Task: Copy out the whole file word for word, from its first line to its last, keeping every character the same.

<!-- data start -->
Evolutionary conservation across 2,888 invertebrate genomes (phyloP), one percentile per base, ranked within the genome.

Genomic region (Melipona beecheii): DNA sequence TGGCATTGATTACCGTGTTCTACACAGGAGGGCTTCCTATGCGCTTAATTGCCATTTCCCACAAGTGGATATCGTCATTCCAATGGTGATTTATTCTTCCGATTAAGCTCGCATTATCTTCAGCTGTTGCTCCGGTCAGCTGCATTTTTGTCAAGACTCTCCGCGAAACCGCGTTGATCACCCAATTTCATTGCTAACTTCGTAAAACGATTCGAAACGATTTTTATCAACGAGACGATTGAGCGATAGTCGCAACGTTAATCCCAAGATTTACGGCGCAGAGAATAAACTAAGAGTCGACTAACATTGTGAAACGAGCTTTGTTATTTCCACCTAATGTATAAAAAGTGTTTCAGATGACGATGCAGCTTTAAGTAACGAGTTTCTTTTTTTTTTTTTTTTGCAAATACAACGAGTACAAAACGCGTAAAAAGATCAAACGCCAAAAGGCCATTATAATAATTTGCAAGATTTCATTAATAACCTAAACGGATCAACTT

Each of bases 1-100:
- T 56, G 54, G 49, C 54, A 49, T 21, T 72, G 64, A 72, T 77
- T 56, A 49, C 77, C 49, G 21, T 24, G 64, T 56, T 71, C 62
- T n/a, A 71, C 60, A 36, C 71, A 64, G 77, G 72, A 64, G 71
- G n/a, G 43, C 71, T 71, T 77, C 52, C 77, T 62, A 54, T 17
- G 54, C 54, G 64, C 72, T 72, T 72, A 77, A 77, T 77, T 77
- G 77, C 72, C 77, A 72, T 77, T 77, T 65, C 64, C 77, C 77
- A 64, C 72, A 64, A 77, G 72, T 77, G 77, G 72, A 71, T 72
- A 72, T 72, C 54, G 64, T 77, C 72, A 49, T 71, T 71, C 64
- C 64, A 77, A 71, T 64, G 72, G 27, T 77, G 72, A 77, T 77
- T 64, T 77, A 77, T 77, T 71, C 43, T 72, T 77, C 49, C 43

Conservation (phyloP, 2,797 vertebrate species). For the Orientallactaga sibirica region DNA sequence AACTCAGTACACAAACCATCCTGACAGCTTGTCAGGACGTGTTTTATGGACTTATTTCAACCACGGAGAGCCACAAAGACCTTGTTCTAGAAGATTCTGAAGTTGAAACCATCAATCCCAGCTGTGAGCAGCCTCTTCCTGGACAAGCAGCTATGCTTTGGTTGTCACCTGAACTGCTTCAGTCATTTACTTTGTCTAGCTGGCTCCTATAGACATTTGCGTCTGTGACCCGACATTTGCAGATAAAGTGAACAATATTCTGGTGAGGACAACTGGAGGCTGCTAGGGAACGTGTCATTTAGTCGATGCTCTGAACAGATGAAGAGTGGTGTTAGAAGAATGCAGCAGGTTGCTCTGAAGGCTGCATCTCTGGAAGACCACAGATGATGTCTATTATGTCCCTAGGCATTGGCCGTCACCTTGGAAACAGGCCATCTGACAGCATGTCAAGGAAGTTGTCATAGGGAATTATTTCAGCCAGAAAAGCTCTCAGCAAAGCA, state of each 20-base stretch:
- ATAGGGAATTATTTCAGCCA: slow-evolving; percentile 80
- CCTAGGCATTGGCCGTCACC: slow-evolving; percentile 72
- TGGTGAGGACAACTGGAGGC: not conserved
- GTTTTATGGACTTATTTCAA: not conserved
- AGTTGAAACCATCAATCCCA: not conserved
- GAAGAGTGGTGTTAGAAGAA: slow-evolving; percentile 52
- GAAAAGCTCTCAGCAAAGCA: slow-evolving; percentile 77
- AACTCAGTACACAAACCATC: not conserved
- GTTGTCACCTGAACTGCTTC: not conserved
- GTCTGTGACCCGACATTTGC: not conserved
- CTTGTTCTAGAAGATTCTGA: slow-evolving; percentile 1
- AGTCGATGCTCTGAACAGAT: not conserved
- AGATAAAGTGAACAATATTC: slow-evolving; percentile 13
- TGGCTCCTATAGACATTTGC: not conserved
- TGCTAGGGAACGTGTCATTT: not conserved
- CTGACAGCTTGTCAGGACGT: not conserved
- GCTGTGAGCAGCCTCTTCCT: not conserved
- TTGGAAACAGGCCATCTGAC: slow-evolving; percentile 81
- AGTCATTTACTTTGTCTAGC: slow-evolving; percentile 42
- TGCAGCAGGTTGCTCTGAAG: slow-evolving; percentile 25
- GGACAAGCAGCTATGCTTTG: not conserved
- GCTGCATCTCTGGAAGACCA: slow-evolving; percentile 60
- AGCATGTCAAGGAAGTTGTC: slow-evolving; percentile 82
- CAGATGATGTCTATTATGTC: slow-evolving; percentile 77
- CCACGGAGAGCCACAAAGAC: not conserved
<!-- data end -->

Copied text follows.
Evolutionary conservation across 2,888 invertebrate genomes (phyloP), one percentile per base, ranked within the genome.

Genomic region (Melipona beecheii): DNA sequence TGGCATTGATTACCGTGTTCTACACAGGAGGGCTTCCTATGCGCTTAATTGCCATTTCCCACAAGTGGATATCGTCATTCCAATGGTGATTTATTCTTCCGATTAAGCTCGCATTATCTTCAGCTGTTGCTCCGGTCAGCTGCATTTTTGTCAAGACTCTCCGCGAAACCGCGTTGATCACCCAATTTCATTGCTAACTTCGTAAAACGATTCGAAACGATTTTTATCAACGAGACGATTGAGCGATAGTCGCAACGTTAATCCCAAGATTTACGGCGCAGAGAATAAACTAAGAGTCGACTAACATTGTGAAACGAGCTTTGTTATTTCCACCTAATGTATAAAAAGTGTTTCAGATGACGATGCAGCTTTAAGTAACGAGTTTCTTTTTTTTTTTTTTTTGCAAATACAACGAGTACAAAACGCGTAAAAAGATCAAACGCCAAAAGGCCATTATAATAATTTGCAAGATTTCATTAATAACCTAAACGGATCAACTT

Each of bases 1-100:
- T 56, G 54, G 49, C 54, A 49, T 21, T 72, G 64, A 72, T 77
- T 56, A 49, C 77, C 49, G 21, T 24, G 64, T 56, T 71, C 62
- T n/a, A 71, C 60, A 36, C 71, A 64, G 77, G 72, A 64, G 71
- G n/a, G 43, C 71, T 71, T 77, C 52, C 77, T 62, A 54, T 17
- G 54, C 54, G 64, C 72, T 72, T 72, A 77, A 77, T 77, T 77
- G 77, C 72, C 77, A 72, T 77, T 77, T 65, C 64, C 77, C 77
- A 64, C 72, A 64, A 77, G 72, T 77, G 77, G 72, A 71, T 72
- A 72, T 72, C 54, G 64, T 77, C 72, A 49, T 71, T 71, C 64
- C 64, A 77, A 71, T 64, G 72, G 27, T 77, G 72, A 77, T 77
- T 64, T 77, A 77, T 77, T 71, C 43, T 72, T 77, C 49, C 43

Conservation (phyloP, 2,797 vertebrate species). For the Orientallactaga sibirica region DNA sequence AACTCAGTACACAAACCATCCTGACAGCTTGTCAGGACGTGTTTTATGGACTTATTTCAACCACGGAGAGCCACAAAGACCTTGTTCTAGAAGATTCTGAAGTTGAAACCATCAATCCCAGCTGTGAGCAGCCTCTTCCTGGACAAGCAGCTATGCTTTGGTTGTCACCTGAACTGCTTCAGTCATTTACTTTGTCTAGCTGGCTCCTATAGACATTTGCGTCTGTGACCCGACATTTGCAGATAAAGTGAACAATATTCTGGTGAGGACAACTGGAGGCTGCTAGGGAACGTGTCATTTAGTCGATGCTCTGAACAGATGAAGAGTGGTGTTAGAAGAATGCAGCAGGTTGCTCTGAAGGCTGCATCTCTGGAAGACCACAGATGATGTCTATTATGTCCCTAGGCATTGGCCGTCACCTTGGAAACAGGCCATCTGACAGCATGTCAAGGAAGTTGTCATAGGGAATTATTTCAGCCAGAAAAGCTCTCAGCAAAGCA, state of each 20-base stretch:
- ATAGGGAATTATTTCAGCCA: slow-evolving; percentile 80
- CCTAGGCATTGGCCGTCACC: slow-evolving; percentile 72
- TGGTGAGGACAACTGGAGGC: not conserved
- GTTTTATGGACTTATTTCAA: not conserved
- AGTTGAAACCATCAATCCCA: not conserved
- GAAGAGTGGTGTTAGAAGAA: slow-evolving; percentile 52
- GAAAAGCTCTCAGCAAAGCA: slow-evolving; percentile 77
- AACTCAGTACACAAACCATC: not conserved
- GTTGTCACCTGAACTGCTTC: not conserved
- GTCTGTGACCCGACATTTGC: not conserved
- CTTGTTCTAGAAGATTCTGA: slow-evolving; percentile 1
- AGTCGATGCTCTGAACAGAT: not conserved
- AGATAAAGTGAACAATATTC: slow-evolving; percentile 13
- TGGCTCCTATAGACATTTGC: not conserved
- TGCTAGGGAACGTGTCATTT: not conserved
- CTGACAGCTTGTCAGGACGT: not conserved
- GCTGTGAGCAGCCTCTTCCT: not conserved
- TTGGAAACAGGCCATCTGAC: slow-evolving; percentile 81
- AGTCATTTACTTTGTCTAGC: slow-evolving; percentile 42
- TGCAGCAGGTTGCTCTGAAG: slow-evolving; percentile 25
- GGACAAGCAGCTATGCTTTG: not conserved
- GCTGCATCTCTGGAAGACCA: slow-evolving; percentile 60
- AGCATGTCAAGGAAGTTGTC: slow-evolving; percentile 82
- CAGATGATGTCTATTATGTC: slow-evolving; percentile 77
- CCACGGAGAGCCACAAAGAC: not conserved